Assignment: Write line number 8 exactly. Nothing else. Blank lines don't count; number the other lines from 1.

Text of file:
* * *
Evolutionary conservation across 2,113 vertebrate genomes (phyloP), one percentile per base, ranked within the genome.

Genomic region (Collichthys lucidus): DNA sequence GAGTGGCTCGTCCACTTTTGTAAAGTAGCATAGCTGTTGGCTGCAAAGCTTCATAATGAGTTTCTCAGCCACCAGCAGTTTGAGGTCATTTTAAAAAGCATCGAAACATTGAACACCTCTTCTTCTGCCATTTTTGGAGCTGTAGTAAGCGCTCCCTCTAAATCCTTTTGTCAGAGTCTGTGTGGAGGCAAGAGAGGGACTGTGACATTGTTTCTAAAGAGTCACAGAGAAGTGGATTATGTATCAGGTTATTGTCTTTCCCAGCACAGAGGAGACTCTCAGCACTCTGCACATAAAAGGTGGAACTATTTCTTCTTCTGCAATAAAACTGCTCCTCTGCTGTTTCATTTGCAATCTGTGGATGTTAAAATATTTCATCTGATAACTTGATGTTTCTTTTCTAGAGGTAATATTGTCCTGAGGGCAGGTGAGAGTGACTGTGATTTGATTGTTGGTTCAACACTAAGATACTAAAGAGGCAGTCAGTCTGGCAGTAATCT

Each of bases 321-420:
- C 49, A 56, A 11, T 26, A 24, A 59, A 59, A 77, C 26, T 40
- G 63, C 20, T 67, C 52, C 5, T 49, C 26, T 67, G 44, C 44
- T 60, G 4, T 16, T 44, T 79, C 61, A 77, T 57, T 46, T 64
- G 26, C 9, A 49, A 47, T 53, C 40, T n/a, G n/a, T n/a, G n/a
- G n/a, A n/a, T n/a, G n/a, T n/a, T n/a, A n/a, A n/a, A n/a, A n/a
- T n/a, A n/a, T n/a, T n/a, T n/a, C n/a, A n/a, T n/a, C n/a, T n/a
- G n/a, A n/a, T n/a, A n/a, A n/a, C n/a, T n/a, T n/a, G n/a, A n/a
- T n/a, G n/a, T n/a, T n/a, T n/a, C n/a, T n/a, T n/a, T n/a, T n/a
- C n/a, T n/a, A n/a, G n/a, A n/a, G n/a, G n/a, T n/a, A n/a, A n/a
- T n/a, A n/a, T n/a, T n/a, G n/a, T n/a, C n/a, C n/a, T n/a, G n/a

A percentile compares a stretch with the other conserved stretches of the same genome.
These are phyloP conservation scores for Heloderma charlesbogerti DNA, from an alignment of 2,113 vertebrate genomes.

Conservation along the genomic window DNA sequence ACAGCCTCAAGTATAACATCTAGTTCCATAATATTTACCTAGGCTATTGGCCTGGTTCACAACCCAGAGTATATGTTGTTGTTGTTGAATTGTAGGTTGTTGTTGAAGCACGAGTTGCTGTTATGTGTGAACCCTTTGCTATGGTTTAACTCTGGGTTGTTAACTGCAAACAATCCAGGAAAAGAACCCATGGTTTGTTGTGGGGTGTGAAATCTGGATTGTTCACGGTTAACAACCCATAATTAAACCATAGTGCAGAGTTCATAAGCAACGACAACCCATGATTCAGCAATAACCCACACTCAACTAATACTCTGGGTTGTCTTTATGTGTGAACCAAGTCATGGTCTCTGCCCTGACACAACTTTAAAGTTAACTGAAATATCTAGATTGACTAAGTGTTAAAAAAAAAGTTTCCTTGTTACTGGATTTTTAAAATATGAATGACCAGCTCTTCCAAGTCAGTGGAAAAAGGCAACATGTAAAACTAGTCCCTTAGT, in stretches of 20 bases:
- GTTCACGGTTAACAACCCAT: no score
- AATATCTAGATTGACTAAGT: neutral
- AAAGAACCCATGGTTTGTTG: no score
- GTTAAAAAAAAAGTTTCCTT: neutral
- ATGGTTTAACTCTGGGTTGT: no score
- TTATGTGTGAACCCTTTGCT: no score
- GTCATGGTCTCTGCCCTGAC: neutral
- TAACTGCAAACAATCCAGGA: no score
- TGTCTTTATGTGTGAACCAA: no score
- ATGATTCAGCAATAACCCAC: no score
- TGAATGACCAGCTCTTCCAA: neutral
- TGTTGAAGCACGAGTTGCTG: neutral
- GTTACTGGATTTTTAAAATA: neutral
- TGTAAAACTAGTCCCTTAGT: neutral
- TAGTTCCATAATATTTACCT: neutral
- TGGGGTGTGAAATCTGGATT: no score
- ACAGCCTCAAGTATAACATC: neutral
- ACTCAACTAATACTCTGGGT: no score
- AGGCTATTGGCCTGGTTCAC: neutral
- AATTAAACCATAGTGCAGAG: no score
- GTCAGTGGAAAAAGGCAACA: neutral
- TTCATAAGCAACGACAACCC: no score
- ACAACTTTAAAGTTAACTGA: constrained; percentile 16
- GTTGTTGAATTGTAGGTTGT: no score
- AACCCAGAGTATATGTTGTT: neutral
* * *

- G n/a, A n/a, T n/a, G n/a, T n/a, T n/a, A n/a, A n/a, A n/a, A n/a